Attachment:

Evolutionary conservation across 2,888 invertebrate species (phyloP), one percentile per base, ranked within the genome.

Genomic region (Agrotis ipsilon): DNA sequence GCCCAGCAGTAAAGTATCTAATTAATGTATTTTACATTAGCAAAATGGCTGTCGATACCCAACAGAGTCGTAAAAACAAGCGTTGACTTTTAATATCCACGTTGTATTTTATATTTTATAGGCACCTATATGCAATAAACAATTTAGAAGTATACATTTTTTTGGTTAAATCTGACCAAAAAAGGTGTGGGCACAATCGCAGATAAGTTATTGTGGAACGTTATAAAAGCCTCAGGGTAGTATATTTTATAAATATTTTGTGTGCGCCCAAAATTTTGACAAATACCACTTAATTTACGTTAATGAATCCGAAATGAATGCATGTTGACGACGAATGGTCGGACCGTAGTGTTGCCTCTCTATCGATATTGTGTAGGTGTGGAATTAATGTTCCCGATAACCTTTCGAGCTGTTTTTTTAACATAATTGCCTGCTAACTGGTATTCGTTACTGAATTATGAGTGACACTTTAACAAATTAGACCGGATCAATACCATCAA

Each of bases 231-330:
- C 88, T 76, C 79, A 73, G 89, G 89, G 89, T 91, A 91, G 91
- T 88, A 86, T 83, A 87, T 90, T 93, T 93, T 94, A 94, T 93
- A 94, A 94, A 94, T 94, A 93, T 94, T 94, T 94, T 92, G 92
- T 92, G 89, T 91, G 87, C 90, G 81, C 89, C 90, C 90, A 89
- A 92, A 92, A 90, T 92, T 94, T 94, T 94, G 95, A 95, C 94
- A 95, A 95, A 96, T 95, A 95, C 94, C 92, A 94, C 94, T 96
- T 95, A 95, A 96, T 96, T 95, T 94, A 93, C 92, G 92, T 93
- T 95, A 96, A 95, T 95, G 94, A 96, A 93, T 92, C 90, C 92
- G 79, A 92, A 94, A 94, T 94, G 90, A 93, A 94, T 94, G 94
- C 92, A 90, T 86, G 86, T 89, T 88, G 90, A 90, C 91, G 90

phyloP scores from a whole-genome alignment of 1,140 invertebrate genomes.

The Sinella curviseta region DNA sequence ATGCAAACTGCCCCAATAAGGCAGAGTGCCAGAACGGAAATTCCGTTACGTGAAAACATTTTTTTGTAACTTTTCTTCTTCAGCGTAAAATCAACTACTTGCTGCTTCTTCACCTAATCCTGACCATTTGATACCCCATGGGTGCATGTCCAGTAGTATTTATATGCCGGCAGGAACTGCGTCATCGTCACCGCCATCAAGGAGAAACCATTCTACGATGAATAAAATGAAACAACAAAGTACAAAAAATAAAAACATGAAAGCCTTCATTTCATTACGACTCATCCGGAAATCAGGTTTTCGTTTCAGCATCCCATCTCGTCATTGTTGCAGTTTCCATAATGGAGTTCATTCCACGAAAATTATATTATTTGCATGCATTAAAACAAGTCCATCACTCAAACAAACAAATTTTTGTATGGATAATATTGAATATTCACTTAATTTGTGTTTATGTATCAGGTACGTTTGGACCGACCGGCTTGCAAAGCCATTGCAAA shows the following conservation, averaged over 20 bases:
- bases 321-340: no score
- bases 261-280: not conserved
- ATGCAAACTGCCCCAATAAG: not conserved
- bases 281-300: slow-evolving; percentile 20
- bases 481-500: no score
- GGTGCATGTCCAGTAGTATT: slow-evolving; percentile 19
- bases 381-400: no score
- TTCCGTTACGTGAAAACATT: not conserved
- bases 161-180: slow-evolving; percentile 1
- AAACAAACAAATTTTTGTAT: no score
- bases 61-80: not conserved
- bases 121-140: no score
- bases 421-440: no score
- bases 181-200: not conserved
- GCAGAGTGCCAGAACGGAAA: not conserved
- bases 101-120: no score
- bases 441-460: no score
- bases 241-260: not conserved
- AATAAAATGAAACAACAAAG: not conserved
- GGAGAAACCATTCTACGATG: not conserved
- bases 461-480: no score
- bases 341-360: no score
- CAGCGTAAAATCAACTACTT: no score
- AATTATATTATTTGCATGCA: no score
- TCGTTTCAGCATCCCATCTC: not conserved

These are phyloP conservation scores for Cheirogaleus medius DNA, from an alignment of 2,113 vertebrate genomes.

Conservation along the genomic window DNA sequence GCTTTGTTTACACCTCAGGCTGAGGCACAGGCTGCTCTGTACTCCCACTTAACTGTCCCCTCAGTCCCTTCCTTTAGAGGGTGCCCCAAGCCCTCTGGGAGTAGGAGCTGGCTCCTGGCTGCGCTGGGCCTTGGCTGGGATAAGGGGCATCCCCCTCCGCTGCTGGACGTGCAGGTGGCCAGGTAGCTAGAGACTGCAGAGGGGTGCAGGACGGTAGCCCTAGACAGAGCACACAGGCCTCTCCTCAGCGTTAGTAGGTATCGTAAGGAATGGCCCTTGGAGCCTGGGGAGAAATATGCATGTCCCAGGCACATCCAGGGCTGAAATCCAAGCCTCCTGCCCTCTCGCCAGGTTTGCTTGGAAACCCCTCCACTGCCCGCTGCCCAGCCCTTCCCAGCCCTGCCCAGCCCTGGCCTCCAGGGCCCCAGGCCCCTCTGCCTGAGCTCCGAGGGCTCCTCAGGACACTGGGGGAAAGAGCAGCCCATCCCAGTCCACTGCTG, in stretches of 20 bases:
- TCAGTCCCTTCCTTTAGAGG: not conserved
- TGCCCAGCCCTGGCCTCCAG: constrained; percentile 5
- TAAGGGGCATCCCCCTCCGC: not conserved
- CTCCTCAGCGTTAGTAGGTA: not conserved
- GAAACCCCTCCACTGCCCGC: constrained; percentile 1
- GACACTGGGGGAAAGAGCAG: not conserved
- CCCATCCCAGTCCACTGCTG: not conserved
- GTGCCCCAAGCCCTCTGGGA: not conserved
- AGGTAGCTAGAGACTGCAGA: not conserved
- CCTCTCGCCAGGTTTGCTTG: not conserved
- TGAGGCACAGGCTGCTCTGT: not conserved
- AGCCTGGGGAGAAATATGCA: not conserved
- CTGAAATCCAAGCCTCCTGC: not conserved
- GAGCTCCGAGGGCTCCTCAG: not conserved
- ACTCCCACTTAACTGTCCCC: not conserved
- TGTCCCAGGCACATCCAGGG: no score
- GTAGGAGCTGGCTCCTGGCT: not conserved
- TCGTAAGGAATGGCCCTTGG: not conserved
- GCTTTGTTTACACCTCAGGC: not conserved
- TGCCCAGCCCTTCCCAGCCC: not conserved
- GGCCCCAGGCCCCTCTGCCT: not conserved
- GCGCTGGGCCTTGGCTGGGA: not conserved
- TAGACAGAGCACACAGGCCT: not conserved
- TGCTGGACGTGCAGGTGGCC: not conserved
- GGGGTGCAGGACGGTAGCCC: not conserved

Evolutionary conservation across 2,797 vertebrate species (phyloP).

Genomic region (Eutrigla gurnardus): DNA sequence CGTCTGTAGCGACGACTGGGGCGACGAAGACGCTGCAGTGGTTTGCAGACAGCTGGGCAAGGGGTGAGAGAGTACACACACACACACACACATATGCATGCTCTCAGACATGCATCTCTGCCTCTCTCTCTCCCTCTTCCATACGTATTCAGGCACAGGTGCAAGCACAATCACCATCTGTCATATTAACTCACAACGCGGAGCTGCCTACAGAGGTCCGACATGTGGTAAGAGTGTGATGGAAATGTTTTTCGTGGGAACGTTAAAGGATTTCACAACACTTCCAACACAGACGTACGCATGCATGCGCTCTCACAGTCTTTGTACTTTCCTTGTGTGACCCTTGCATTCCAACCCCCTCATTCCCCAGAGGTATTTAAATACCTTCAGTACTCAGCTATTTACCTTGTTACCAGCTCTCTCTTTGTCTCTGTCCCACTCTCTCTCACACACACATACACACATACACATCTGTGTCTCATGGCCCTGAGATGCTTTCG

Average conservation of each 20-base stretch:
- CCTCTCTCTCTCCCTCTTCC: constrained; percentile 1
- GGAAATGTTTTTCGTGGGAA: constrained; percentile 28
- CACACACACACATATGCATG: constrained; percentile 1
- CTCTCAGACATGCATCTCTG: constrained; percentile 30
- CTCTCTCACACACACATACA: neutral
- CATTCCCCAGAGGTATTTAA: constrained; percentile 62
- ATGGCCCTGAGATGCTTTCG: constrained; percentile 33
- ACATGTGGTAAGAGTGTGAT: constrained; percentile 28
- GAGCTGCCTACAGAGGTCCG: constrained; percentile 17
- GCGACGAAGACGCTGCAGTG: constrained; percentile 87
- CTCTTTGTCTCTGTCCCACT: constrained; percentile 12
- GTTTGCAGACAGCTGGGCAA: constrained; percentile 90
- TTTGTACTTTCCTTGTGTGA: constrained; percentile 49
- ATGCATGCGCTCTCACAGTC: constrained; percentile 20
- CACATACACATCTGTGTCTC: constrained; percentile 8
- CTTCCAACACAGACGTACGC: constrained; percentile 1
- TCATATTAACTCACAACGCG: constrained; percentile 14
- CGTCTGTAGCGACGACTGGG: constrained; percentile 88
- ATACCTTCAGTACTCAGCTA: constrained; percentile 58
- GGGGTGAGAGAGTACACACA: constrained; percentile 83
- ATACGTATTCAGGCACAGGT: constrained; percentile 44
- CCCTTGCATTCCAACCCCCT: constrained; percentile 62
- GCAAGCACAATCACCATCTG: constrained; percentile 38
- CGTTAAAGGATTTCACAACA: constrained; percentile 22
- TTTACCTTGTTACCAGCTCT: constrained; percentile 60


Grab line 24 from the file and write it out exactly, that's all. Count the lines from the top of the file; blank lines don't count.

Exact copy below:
- bases 161-180: slow-evolving; percentile 1